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dc.contributor.advisorLamont, Iain
dc.contributor.advisorFleming, Rachel
dc.contributor.advisorCordiner, Stephen
dc.contributor.authorDonaldson, Andrea
dc.date.available2013-11-01T03:23:23Z
dc.date.copyright2013
dc.identifier.citationDonaldson, A. (2013). Estimation of post-mortem Interval using biochemical markers (Thesis, Doctor of Philosophy). University of Otago. Retrieved from http://hdl.handle.net/10523/4372en
dc.identifier.urihttp://hdl.handle.net/10523/4372
dc.descriptionComplete data only available in CD which accompanies hard copy
dc.description.abstractDetermining the postmortem interval (PMI) or time of death is often the most sought after piece of information associated with a death investigation. PMI determination not only establishes how long a person has been deceased but also assists in distinguishing antemortem pathology from post-mortem artefact, in helping to include and exclude suspects based on their whereabouts and to provide a timeframe in which remains decomposed beyond recognition can be connected with missing persons. Therefore an accurate estimation of PMI is extremely important to the death investigation and is deduced from the evidence collected. However the various methods currently used in estimating PMI yield large postmortem windows and sometimes contradict one another. Biochemical methods are currently being explored as an alternative approach for PMI estimation as new discoveries and developments in the biochemical field have the potential to provide new approaches for determining PMI. This project sought to understand biochemical changes post-mortem by examining pH, proteins, metabolites and blood cell morphology in post-mortem blood from euthanised rats and piglets and antemortem human blood stored in a tube, using the analytical methods of mass spectroscopy, enzymatic assays, protein gels and light microscopy to identify biochemical candidates for the estimation of PMI. Light microscopy was used to examine blood cell morphology and showed that blood cells alter in a time-dependant manner postmortem. However, the rate of change in individual cells was variable and did not occur linearly with time indicating that blood cell morphology would not be a suitable marker to estimate PMI. A pH meter was used to examine the pH of post-mortem blood and showed that post-mortem blood decreased rapidly from pH 7.3-6.0 in the first 24 hours before decreasing slowly over the next three days to pH 5.0 by 96 hours. Protein gels were used to visualise whether the total amount of protein in plasma had altered post-mortem. The protein gels showed that numerous proteins were altered, with 12 proteins being identified by mass spectroscopy as having significantly increased or decreased compared to antemortem. Protein assays were also used to examine if the total amount of protein in plasma had altered. The total amount of protein in the bloodstream was shown to have decreased with the exception of haemoglobin which was shown to have increased due to lysed red blood cells. Enzymatic assays were used to determine if six metabolite markers that are thought to be involved in anaerobic reactions or pathways were altered post-mortem. These six metabolite markers were lactic acid, hypoxanthine, uric acid, ammonia, NADH and formic acid and were shown to have altered concentrations compared to normal antemortem concentrations. Hypoxanthine, ammonia, NADH and formic acid all had concentrations that increased over time indicating that these metabolites could be PMI markers. The concentrations of uric acid and lactate increased and then decreased again over time with uric acid showing a different concentration profile in the rat compared to the human and piglet concentrations, indicating that these metabolites are unlikely to be useful for PMI estimations. Gas chromatography was used to conduct a metabolic survey of post-mortem rat blood. 85 metabolites were shown to be altered post-mortem. 26 metabolites none of which were in the six assayed enzymatically, had concentrations which increased post-mortem indicating that these metabolites may have potential as PMI markers, while the remaining 59 metabolites had fluctuating concentrations post-mortem so would not be able to be useful in PMI estimations. Therefore, this study was able to identify 30 metabolites and 12 proteins in blood during the early post-mortem interval that may be potential markers for PMI estimations.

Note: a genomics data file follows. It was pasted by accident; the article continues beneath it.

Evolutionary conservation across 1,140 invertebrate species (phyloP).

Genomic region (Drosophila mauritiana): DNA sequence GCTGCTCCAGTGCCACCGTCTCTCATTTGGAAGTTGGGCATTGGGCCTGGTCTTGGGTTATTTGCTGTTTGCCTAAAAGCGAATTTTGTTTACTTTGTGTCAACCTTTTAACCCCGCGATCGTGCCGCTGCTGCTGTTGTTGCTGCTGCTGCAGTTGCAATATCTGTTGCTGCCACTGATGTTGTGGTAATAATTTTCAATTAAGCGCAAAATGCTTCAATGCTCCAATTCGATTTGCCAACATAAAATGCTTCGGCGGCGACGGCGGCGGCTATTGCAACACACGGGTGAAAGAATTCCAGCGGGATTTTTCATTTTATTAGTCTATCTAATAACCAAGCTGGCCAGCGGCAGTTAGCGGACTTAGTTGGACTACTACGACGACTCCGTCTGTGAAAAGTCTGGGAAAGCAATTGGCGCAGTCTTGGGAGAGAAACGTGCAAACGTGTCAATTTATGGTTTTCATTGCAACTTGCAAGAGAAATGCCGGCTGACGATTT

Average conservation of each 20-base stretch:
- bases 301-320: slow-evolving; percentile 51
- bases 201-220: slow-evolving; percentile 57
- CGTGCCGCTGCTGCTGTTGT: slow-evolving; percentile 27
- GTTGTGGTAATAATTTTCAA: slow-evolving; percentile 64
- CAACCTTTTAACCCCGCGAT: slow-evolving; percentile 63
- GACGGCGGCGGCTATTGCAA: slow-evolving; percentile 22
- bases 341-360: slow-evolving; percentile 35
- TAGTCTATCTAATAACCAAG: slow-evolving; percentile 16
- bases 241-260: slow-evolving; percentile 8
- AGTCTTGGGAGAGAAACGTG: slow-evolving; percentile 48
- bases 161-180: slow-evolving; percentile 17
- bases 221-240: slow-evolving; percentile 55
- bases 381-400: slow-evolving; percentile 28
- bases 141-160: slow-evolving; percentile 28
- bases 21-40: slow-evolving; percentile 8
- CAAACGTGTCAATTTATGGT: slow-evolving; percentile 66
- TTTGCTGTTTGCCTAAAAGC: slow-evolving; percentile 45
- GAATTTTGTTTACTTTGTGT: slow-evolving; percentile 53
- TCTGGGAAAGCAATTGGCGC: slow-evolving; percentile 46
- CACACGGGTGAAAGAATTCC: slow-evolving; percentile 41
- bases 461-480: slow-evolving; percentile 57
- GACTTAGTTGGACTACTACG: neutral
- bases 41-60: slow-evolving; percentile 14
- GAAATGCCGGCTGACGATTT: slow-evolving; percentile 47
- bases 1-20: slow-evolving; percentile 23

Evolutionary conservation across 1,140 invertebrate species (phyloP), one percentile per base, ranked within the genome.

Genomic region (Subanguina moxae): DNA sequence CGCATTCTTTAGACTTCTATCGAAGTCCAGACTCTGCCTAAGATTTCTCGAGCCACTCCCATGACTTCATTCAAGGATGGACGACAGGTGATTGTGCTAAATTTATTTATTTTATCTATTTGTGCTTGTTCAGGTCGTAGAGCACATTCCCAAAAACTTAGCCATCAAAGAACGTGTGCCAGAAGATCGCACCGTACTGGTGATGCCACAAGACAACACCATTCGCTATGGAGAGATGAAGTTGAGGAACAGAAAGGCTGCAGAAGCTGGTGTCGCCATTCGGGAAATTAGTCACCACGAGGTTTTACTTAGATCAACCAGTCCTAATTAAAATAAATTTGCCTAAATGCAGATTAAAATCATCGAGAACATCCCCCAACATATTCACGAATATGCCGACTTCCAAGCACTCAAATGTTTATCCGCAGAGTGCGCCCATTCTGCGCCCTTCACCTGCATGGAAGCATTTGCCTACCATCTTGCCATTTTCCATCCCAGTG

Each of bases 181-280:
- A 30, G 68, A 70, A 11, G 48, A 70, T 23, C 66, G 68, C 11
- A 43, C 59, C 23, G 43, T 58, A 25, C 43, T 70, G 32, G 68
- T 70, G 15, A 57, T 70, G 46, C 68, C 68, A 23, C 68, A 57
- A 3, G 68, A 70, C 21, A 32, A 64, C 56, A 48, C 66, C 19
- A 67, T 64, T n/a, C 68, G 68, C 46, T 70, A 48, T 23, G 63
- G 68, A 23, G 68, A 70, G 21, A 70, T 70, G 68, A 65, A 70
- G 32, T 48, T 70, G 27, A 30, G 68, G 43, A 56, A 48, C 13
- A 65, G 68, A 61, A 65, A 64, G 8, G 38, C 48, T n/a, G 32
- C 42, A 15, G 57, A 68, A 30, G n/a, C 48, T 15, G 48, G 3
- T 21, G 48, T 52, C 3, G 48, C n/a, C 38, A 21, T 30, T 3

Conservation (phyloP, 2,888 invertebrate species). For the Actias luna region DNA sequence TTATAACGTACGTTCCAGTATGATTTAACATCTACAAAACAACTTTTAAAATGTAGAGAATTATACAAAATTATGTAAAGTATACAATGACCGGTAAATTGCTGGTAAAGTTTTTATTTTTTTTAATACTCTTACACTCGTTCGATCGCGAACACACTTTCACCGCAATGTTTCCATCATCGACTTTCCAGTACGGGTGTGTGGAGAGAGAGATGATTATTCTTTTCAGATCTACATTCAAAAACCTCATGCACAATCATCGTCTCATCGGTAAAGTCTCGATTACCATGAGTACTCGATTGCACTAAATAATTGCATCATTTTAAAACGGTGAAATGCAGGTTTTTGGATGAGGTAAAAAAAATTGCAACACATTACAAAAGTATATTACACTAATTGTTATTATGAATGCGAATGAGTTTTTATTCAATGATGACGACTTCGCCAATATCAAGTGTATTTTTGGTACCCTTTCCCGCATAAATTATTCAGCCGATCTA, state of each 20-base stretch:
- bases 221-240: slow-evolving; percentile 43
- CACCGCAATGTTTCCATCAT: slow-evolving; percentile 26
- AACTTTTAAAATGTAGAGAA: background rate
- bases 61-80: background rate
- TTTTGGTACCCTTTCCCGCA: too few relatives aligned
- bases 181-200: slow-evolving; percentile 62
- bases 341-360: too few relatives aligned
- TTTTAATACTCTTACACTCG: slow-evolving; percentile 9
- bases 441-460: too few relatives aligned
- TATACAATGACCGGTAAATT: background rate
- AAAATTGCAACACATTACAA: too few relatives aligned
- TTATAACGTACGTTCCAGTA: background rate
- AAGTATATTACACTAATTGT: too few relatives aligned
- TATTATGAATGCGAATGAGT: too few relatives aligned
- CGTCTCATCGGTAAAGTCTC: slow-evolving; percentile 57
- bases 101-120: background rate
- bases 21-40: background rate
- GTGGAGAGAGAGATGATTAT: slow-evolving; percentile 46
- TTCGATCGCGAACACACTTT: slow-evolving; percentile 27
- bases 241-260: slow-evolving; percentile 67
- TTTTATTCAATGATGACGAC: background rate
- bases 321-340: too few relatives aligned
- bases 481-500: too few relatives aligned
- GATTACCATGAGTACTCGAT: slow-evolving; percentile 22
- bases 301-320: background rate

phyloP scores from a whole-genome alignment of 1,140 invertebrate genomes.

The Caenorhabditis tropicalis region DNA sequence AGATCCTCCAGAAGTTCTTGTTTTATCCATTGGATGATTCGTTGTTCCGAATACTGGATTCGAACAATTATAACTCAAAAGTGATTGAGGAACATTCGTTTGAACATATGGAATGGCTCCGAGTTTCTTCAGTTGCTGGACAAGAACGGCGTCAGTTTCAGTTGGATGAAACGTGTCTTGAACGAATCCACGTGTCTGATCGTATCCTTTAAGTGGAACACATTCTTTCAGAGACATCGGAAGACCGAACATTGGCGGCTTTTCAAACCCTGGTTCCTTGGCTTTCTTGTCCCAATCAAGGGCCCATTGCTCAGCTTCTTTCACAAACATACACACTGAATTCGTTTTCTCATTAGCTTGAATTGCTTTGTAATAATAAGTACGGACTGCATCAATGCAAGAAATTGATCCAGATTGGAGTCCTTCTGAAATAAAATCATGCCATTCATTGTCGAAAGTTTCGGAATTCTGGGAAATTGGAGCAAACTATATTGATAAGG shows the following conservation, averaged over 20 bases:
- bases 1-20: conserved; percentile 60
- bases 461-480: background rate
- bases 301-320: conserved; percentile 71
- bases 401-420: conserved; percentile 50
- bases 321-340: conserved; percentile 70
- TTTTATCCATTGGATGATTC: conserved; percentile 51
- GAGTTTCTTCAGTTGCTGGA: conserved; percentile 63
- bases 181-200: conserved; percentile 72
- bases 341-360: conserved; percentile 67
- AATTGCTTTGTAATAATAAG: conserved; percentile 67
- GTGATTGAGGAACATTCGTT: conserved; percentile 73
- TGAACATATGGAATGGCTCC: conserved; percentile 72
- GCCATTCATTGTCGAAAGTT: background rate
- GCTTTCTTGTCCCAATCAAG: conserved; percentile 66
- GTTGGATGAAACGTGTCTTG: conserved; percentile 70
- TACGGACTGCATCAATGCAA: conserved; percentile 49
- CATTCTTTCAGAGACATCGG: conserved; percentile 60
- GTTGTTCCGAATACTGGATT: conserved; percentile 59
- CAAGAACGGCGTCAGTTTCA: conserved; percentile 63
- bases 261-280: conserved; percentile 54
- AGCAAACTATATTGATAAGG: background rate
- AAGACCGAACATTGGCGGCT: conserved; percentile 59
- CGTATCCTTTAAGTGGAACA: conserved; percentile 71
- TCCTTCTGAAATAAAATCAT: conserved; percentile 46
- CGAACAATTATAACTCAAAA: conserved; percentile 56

dc.format.mimetypeapplication/pdf
dc.language.isoen
dc.publisherUniversity of Otago
dc.rightsAll items in OUR Archive are provided for private study and research purposes and are protected by copyright with all rights reserved unless otherwise indicated.
dc.subjectPost-mortem interval
dc.subjectMetabolites
dc.subjectproteins
dc.subjectAnimal models
dc.subjectBlood metabolites
dc.subjectBiomarkers
dc.subjectPost-mortem Biomarkers
dc.titleEstimation of post-mortem Interval using biochemical markers
dc.typeThesis
dc.date.updated2013-11-01T02:12:49Z
dc.language.rfc3066en
thesis.degree.disciplineBiochemsitry
thesis.degree.nameDoctor of Philosophy
thesis.degree.grantorUniversity of Otago
thesis.degree.levelDoctoral
otago.interloanyes
otago.openaccessOpen
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